By Antonio L. Colina IV

DAVAO CITY – The coronavirus disease (COVID-19) outbreak has stalled the shipment of coffee to domestic and international buyers of the earthquake-affected Balutakay Coffee Farmers Association (BACOFA), the producers of the award-winning Arabica coffee grown on the foothills of Mt. Apo in Bansalan, Davao del Sur.

BACOFA manager Marivic Dubria said the crisis has affected the deliveries of their world-class coffee since transportation has become difficult after various local government units have enforced the lockdown to control the spread of the COVID-19 and many of their buyers have temporarily closed shop during enhanced community quarantine.

“The COVID-19 has affected our deliveries of coffee since the buyers have already booked their orders with our coop and we’re ready to deliver them but it did not happen because most of our buyers are closed and transportation has become difficult since the outbreak began,” she said in vernacular.

After being rocked by a series of powerful earthquakes last year that destroyed their dryer and storage facilities, Dubria said BACOFA farmers expressed concern about the safety of their products.

Dubria said BACOFA farmers had focused on improving their production capacity while the country is dealing with the COVID-19 outbreak.

She said the demand for specialty coffee in the country and abroad remained high, although transporting them to buyers has become difficult due to the crisis.

She said their stocks have already been contracted and that they are awaiting the resumption of the shipping to send their stocks to buyers. According to her, BACOFA’s production volume is currently 52 metric tons.

“We stopped for now but COVID-19 does not concern us that much because our stocks have been booked already,” she said.

Data from the Philippine Statistics Authority showed coffee production in Mindanao 2018 reached 49,124 metric tons, lower by 3.58-percent as compared with 50,948.64 MT in 2017.

The Soccsksargen region produced 19,901 MT of coffee, the highest among Mindanao’s six regions.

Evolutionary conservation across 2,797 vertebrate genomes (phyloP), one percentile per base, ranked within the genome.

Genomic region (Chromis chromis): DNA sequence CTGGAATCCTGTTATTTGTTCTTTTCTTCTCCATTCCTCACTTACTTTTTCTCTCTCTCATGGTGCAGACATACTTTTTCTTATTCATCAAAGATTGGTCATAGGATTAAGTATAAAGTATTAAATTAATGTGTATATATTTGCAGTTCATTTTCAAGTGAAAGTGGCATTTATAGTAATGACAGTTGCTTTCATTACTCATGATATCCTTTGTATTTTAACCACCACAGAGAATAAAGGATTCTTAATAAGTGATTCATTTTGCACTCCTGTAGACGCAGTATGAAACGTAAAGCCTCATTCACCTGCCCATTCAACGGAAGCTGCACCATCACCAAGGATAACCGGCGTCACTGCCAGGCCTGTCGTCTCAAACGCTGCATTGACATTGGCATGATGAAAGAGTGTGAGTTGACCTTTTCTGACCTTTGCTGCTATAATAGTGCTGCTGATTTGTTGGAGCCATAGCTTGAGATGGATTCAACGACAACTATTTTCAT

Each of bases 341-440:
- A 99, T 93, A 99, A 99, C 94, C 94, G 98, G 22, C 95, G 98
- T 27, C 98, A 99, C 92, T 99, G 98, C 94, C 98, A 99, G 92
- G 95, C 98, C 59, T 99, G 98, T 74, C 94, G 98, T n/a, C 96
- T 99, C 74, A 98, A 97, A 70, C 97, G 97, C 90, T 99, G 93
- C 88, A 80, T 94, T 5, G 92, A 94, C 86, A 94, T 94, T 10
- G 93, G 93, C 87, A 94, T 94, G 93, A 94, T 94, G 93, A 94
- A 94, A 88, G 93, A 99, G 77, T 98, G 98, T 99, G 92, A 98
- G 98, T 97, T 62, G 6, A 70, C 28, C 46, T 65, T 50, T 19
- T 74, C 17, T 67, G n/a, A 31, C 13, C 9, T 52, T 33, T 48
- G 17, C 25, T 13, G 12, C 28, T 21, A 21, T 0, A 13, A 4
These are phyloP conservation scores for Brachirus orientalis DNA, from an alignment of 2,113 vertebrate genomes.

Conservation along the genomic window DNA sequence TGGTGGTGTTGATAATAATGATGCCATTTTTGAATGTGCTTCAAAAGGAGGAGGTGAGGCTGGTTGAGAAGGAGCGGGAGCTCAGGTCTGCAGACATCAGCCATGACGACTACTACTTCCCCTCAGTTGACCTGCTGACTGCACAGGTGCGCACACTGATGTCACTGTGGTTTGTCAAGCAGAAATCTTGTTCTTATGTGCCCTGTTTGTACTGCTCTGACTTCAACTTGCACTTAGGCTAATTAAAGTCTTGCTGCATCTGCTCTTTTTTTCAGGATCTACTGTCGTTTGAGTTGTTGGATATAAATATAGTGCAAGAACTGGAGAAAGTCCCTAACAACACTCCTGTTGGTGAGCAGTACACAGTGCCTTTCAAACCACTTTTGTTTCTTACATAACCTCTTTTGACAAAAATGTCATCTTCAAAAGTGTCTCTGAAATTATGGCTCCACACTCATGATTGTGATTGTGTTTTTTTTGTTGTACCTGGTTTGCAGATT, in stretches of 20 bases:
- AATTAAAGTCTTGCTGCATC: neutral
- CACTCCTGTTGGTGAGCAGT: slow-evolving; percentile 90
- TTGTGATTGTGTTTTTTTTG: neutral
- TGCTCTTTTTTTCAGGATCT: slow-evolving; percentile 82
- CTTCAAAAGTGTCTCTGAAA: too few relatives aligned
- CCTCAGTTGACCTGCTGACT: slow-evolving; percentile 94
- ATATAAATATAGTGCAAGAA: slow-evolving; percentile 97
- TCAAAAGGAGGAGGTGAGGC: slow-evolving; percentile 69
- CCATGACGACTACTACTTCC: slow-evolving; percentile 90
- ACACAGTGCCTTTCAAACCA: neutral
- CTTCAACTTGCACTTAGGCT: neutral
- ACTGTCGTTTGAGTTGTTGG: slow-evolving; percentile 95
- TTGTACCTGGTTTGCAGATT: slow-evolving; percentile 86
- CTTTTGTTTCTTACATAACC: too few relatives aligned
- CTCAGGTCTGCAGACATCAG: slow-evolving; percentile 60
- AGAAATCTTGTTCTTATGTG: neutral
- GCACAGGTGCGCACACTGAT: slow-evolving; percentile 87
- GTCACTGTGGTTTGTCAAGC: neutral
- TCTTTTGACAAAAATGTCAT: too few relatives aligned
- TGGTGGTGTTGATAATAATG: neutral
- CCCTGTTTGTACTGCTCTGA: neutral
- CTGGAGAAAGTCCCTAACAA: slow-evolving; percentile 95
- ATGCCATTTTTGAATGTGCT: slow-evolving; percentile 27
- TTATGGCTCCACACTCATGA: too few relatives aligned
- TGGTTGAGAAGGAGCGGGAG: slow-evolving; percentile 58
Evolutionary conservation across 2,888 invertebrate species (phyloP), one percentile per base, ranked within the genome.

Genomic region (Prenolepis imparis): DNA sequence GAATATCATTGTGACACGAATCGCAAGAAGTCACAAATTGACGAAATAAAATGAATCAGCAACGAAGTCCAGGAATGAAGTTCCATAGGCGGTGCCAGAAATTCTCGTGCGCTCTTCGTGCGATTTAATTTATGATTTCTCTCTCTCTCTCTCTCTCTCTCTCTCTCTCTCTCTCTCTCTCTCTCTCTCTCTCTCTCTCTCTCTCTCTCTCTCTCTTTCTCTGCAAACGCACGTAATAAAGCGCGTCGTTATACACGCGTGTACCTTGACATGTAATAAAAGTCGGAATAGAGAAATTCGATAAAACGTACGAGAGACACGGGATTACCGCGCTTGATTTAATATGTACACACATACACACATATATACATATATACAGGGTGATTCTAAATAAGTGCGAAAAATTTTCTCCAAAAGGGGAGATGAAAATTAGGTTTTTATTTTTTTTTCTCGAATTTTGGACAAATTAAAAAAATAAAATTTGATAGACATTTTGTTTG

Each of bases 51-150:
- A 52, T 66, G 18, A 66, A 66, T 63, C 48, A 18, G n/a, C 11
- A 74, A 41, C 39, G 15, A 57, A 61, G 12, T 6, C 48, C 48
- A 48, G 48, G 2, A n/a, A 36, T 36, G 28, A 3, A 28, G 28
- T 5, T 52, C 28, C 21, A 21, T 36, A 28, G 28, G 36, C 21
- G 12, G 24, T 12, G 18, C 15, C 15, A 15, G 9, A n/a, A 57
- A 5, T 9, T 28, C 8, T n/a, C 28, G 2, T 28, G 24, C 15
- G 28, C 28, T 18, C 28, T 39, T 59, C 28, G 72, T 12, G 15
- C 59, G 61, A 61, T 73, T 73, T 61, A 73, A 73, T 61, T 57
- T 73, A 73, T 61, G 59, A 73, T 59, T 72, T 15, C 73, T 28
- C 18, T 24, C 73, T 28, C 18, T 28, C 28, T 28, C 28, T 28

Dubria said it was also unfortunate that the Philippine Coffee Quality Competition during the 4th Philippine Coffee Expo 2020 supposedly slated for April 2 to 3, 2020 in Davao City might no longer push through due to the outbreak.

She said BACOFA farmers would send supposedly 13 entries to the competition.

“Our farmers were excited to compete so that they would know their score and coffee grade, and they would eventually, be known in the market,” she said.

Winners of this year’s coffee competition will be flown over to Portland, Oregon on April 23 to 26, 2020 to represent the Philippines in the SCE 2020.

The Philippine Coffee Quality Competition is an annual event designed to identify and promote the best quality coffees in the Philippines, he said.

The purpose of the competition is to “motivate producers to improve the quality of their coffees and to enhance market access by helping popularize the winning coffees to specialty buyers.”

Among the goals of the competition include having the specialty coffee here known in the global coffee industry by performing evaluations aligned with globally accepted grading and profiling protocols as well as applying the standards of the Coffee Quality Institute and to open more selling and pricing opportunities to Philippine coffee farmers.